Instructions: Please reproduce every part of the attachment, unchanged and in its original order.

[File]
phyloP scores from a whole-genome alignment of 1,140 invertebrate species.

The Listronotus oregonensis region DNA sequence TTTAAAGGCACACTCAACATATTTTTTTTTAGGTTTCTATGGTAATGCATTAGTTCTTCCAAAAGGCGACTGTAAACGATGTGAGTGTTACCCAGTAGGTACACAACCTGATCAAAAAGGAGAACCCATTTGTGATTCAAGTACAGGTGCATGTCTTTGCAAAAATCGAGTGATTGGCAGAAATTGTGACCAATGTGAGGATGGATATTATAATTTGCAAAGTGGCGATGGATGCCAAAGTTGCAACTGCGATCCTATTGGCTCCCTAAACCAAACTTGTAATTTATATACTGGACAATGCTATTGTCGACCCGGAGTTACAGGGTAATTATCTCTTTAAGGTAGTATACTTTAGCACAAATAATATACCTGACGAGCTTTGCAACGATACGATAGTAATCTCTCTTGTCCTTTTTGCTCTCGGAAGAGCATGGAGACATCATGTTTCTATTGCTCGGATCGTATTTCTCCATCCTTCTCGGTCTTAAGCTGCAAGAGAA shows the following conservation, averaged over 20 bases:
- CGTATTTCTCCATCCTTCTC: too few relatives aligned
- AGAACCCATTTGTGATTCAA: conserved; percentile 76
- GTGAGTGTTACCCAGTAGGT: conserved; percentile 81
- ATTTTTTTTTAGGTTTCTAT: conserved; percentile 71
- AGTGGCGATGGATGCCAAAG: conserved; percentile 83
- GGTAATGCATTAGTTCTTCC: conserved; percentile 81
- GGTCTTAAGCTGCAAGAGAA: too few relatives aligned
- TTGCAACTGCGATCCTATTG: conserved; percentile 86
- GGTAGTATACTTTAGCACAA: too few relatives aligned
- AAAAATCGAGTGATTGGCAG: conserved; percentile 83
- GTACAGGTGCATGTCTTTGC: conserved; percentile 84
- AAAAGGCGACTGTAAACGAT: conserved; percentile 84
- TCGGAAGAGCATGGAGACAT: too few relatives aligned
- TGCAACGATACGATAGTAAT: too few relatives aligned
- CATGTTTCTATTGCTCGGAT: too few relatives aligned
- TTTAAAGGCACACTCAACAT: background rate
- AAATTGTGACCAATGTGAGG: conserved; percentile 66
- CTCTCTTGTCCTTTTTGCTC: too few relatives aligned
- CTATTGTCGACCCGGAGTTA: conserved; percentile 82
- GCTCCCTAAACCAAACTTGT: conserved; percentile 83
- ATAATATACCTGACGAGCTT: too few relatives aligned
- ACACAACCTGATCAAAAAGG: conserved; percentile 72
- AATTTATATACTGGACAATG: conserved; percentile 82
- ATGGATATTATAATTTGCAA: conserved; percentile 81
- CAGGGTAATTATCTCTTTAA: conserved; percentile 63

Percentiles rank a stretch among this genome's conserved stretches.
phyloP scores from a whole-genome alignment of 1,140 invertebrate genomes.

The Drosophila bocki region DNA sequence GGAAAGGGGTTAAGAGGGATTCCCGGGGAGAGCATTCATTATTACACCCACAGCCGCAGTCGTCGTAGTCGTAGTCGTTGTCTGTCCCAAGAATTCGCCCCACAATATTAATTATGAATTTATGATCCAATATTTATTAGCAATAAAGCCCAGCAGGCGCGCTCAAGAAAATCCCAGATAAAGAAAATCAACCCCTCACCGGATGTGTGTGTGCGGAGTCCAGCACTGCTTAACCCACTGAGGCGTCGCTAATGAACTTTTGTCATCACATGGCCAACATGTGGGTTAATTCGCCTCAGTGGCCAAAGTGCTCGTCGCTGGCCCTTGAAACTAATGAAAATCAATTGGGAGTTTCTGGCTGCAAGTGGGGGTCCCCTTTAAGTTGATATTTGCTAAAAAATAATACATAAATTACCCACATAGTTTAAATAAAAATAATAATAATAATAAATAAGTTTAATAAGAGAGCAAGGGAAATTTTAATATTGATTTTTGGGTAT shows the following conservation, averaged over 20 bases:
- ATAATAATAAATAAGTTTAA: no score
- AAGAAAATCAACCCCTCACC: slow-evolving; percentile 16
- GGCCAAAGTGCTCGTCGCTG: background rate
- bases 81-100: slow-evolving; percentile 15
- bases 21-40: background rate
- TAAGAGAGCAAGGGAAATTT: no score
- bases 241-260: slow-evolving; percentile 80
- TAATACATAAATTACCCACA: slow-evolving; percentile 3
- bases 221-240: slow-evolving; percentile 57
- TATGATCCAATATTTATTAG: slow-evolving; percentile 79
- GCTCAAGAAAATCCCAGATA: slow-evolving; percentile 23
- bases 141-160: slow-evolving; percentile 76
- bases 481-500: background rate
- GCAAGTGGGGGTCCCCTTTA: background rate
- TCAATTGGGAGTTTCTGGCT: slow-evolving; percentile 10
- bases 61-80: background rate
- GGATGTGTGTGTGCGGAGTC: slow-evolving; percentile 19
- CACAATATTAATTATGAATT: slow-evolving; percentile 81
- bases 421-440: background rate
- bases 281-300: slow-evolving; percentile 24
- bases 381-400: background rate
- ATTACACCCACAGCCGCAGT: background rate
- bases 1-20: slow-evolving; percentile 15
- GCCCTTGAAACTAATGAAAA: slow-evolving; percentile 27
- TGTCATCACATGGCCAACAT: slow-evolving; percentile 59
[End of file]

phyloP scores from a whole-genome alignment of 1,140 invertebrate species.

The Listronotus oregonensis region DNA sequence TTTAAAGGCACACTCAACATATTTTTTTTTAGGTTTCTATGGTAATGCATTAGTTCTTCCAAAAGGCGACTGTAAACGATGTGAGTGTTACCCAGTAGGTACACAACCTGATCAAAAAGGAGAACCCATTTGTGATTCAAGTACAGGTGCATGTCTTTGCAAAAATCGAGTGATTGGCAGAAATTGTGACCAATGTGAGGATGGATATTATAATTTGCAAAGTGGCGATGGATGCCAAAGTTGCAACTGCGATCCTATTGGCTCCCTAAACCAAACTTGTAATTTATATACTGGACAATGCTATTGTCGACCCGGAGTTACAGGGTAATTATCTCTTTAAGGTAGTATACTTTAGCACAAATAATATACCTGACGAGCTTTGCAACGATACGATAGTAATCTCTCTTGTCCTTTTTGCTCTCGGAAGAGCATGGAGACATCATGTTTCTATTGCTCGGATCGTATTTCTCCATCCTTCTCGGTCTTAAGCTGCAAGAGAA shows the following conservation, averaged over 20 bases:
- CGTATTTCTCCATCCTTCTC: too few relatives aligned
- AGAACCCATTTGTGATTCAA: conserved; percentile 76
- GTGAGTGTTACCCAGTAGGT: conserved; percentile 81
- ATTTTTTTTTAGGTTTCTAT: conserved; percentile 71
- AGTGGCGATGGATGCCAAAG: conserved; percentile 83
- GGTAATGCATTAGTTCTTCC: conserved; percentile 81
- GGTCTTAAGCTGCAAGAGAA: too few relatives aligned
- TTGCAACTGCGATCCTATTG: conserved; percentile 86
- GGTAGTATACTTTAGCACAA: too few relatives aligned
- AAAAATCGAGTGATTGGCAG: conserved; percentile 83
- GTACAGGTGCATGTCTTTGC: conserved; percentile 84
- AAAAGGCGACTGTAAACGAT: conserved; percentile 84
- TCGGAAGAGCATGGAGACAT: too few relatives aligned
- TGCAACGATACGATAGTAAT: too few relatives aligned
- CATGTTTCTATTGCTCGGAT: too few relatives aligned
- TTTAAAGGCACACTCAACAT: background rate
- AAATTGTGACCAATGTGAGG: conserved; percentile 66
- CTCTCTTGTCCTTTTTGCTC: too few relatives aligned
- CTATTGTCGACCCGGAGTTA: conserved; percentile 82
- GCTCCCTAAACCAAACTTGT: conserved; percentile 83
- ATAATATACCTGACGAGCTT: too few relatives aligned
- ACACAACCTGATCAAAAAGG: conserved; percentile 72
- AATTTATATACTGGACAATG: conserved; percentile 82
- ATGGATATTATAATTTGCAA: conserved; percentile 81
- CAGGGTAATTATCTCTTTAA: conserved; percentile 63

Percentiles rank a stretch among this genome's conserved stretches.
phyloP scores from a whole-genome alignment of 1,140 invertebrate genomes.

The Drosophila bocki region DNA sequence GGAAAGGGGTTAAGAGGGATTCCCGGGGAGAGCATTCATTATTACACCCACAGCCGCAGTCGTCGTAGTCGTAGTCGTTGTCTGTCCCAAGAATTCGCCCCACAATATTAATTATGAATTTATGATCCAATATTTATTAGCAATAAAGCCCAGCAGGCGCGCTCAAGAAAATCCCAGATAAAGAAAATCAACCCCTCACCGGATGTGTGTGTGCGGAGTCCAGCACTGCTTAACCCACTGAGGCGTCGCTAATGAACTTTTGTCATCACATGGCCAACATGTGGGTTAATTCGCCTCAGTGGCCAAAGTGCTCGTCGCTGGCCCTTGAAACTAATGAAAATCAATTGGGAGTTTCTGGCTGCAAGTGGGGGTCCCCTTTAAGTTGATATTTGCTAAAAAATAATACATAAATTACCCACATAGTTTAAATAAAAATAATAATAATAATAAATAAGTTTAATAAGAGAGCAAGGGAAATTTTAATATTGATTTTTGGGTAT shows the following conservation, averaged over 20 bases:
- ATAATAATAAATAAGTTTAA: no score
- AAGAAAATCAACCCCTCACC: slow-evolving; percentile 16
- GGCCAAAGTGCTCGTCGCTG: background rate
- bases 81-100: slow-evolving; percentile 15
- bases 21-40: background rate
- TAAGAGAGCAAGGGAAATTT: no score
- bases 241-260: slow-evolving; percentile 80
- TAATACATAAATTACCCACA: slow-evolving; percentile 3
- bases 221-240: slow-evolving; percentile 57
- TATGATCCAATATTTATTAG: slow-evolving; percentile 79
- GCTCAAGAAAATCCCAGATA: slow-evolving; percentile 23
- bases 141-160: slow-evolving; percentile 76
- bases 481-500: background rate
- GCAAGTGGGGGTCCCCTTTA: background rate
- TCAATTGGGAGTTTCTGGCT: slow-evolving; percentile 10
- bases 61-80: background rate
- GGATGTGTGTGTGCGGAGTC: slow-evolving; percentile 19
- CACAATATTAATTATGAATT: slow-evolving; percentile 81
- bases 421-440: background rate
- bases 281-300: slow-evolving; percentile 24
- bases 381-400: background rate
- ATTACACCCACAGCCGCAGT: background rate
- bases 1-20: slow-evolving; percentile 15
- GCCCTTGAAACTAATGAAAA: slow-evolving; percentile 27
- TGTCATCACATGGCCAACAT: slow-evolving; percentile 59